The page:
With the creation of two diesel engine oil categories a few years ago and a growing number of engine oil viscosities for gas and diesel engines, shops need to properly accommodate numerous oils. Training technicians and service people about their application is very important so that misapplications don’t occur, which could result in expensive engine damage and could void manufacturer warranties.
THE MANY TYPES
For diesel engines, 15W-40 engine oil was the dominant viscosity grade for many years, but now 10W-30, 5W-40, and even 0W-40 for cold climates are common for diesel engines. For gasoline engines, 5W-30 and 10W-30 are common, but 5W-20 and 0W-20 are more widely used.
The biggest change in past few years was splitting the diesel engine oil category into two separate categories. API CK-4 oils succeeded CJ-4 engine oils and are backward compatible diesel oils. Backward compatible means CK-4 may be used where CJ-4, CI-4 with CI-4 PLUS, CI-4, CH-4, and earlier service categories are recommended. On the other hand, API FA-4 is new and intended for engines beginning with the 2017 model year.
While FA-4 oils are not in wide use yet, preparing for them is important. Fleets, shops, and technicians also need to know how to manage CJ-4, CK-4, and FA-4 oils in their facilities. It is recommended that you develop a plan for the shop; there may be a need for increased storage and the clear identification of the lubricants will reduce confusion. There are currently more than 800 CK-4 oils and more than 70 FA-4 oils licensed by API in North America and more are expected.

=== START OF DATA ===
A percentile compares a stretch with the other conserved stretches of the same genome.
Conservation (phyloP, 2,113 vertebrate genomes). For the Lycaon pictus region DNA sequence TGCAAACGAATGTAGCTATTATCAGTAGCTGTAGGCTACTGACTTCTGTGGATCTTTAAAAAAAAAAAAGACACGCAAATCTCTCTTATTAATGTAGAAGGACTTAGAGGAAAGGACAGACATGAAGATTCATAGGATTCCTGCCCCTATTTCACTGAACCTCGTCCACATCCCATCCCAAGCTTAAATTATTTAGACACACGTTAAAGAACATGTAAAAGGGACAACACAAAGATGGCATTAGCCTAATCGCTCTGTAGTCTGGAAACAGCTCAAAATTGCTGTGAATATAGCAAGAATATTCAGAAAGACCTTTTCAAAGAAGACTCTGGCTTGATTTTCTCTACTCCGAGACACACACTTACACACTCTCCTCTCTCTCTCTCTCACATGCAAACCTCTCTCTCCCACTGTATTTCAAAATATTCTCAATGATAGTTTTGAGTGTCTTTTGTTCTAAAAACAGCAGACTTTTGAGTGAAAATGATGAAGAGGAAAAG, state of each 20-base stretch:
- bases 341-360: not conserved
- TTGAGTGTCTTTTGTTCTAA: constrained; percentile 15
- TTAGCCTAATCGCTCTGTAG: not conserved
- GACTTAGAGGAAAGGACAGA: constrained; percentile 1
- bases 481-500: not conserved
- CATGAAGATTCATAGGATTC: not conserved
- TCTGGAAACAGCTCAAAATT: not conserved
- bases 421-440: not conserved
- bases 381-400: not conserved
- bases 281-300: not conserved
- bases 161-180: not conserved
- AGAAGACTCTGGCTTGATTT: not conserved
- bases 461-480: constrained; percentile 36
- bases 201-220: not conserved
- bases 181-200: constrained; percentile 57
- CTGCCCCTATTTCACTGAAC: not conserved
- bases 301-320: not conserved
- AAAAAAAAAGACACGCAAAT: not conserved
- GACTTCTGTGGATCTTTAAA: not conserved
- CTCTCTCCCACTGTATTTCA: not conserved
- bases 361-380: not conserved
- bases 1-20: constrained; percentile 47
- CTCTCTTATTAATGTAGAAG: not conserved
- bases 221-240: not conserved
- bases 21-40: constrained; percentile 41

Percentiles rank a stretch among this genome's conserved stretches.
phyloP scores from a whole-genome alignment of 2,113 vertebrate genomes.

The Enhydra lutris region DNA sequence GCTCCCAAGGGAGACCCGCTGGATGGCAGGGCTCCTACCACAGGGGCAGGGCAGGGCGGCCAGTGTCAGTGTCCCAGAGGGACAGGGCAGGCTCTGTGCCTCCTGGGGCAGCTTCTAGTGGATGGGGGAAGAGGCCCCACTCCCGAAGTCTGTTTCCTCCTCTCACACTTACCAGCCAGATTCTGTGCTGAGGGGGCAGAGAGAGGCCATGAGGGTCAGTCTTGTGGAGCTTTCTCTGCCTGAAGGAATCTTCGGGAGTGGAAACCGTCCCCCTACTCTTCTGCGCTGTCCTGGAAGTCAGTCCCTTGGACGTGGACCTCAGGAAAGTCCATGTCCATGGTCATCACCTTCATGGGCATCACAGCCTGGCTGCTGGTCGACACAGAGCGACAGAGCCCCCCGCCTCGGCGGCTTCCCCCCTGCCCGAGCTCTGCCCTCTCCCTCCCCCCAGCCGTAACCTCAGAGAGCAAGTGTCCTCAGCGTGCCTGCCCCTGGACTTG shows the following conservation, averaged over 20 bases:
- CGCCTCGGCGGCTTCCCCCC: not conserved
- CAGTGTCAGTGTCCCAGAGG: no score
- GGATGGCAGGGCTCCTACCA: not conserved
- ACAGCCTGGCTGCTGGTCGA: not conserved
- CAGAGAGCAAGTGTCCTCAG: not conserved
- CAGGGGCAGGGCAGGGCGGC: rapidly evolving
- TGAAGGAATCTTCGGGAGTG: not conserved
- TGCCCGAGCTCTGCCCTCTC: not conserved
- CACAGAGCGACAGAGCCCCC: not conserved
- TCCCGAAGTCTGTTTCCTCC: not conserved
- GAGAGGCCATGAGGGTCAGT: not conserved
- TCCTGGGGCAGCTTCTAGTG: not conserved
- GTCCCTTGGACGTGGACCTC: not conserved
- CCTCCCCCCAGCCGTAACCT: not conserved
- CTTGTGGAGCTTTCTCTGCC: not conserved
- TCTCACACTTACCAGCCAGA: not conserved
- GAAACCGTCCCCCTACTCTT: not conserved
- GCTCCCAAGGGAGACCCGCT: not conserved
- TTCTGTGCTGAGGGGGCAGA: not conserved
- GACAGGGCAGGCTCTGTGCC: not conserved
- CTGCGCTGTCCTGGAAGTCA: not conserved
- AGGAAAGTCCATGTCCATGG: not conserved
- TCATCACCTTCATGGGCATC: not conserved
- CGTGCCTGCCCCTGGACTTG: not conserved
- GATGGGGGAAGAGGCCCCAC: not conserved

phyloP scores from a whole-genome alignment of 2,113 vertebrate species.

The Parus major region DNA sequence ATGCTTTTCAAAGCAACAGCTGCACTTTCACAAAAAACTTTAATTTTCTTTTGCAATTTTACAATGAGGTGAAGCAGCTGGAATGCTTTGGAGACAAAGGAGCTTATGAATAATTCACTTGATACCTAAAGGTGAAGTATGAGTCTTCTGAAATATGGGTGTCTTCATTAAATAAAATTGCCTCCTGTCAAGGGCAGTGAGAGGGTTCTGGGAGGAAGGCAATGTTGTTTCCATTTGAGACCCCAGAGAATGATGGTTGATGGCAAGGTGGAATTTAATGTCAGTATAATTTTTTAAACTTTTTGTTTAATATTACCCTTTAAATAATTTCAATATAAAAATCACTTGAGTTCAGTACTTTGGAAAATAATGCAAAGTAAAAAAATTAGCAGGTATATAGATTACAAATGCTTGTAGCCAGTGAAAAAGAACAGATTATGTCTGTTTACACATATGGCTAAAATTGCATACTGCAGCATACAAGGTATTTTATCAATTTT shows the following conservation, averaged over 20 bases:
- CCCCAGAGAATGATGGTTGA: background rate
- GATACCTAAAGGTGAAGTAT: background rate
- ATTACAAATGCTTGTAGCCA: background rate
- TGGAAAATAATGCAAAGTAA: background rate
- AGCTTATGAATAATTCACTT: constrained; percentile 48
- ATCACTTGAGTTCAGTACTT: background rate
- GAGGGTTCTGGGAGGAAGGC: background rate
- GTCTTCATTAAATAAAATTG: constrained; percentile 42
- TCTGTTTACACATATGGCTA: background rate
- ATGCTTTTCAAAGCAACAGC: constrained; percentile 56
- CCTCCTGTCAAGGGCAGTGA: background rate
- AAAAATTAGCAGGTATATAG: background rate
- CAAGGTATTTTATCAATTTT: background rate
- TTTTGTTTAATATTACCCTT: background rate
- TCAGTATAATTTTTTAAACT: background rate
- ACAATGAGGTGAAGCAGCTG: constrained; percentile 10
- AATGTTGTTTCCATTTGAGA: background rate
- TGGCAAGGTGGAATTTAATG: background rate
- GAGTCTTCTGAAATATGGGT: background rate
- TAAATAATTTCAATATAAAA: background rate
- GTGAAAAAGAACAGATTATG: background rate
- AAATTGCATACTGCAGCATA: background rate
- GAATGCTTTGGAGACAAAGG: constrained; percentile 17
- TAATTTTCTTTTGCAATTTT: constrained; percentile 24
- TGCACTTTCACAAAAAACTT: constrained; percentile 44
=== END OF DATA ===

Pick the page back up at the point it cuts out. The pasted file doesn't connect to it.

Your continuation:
Estimate the volumes of each oil you will require, particularly if you own or service trucks that are 2017 and beyond. Always check with the truck manufacturer to see whether they require FA-4 or CK-4 oil and the viscosity grade needed.
Here are some things you can do to ensure that diesel oils are installed and dispersed properly.
Bulk Tanks—If you haven’t already done so, replacing CJ-4 with CK-4 oil is a simple transition because CK-4 is backward compatible and an improvement over CJ-4. Be sure to clean all tanks that are transferred to a new oil. You can still carry CJ-4 oils in drums if you want to keep some on hand.
Identification—Clearly mark all bulk or packaged oil as appropriate for API CJ-4, CK-4, and FA-4 oil.
Dispensing Oil—All dispensing equipment should be properly labeled with product name and viscosity grade to prevent misapplication.
Education—Technicians should be aware of the changes to oil categories and requirements for each.
For any diesel or gas oil, be certain to mark tanks, storage, tools, etc. to avoid commingling different products and misapplication. Reassess your shop’s need for all the oils you stock and eliminate older oils such as CJ-4, which should no longer be necessary. Also evaluate specific viscosity grades and adjust inventory to ensure you stock the proper supply of the most used oils. If you plan to make changes, set a specific date and clearly communicate that information to staff.
ABOUT THE AUTHOR
Kevin Ferrick serves as product programs director in API’s Global Industry Services Department. Mr. Ferrick manages all of API’s licensing and certification programs that pertain to product quality. Mr. Ferrick became the product programs director in March 2019. His duties include the management of key groups that advise API on the management and operation of the Monogram, APIQR, and engine oil programs. For more, visit www.api.org.
MODERN WORKTRUCK SOLUTIONS:
OCTOBER 2019 ISSUE
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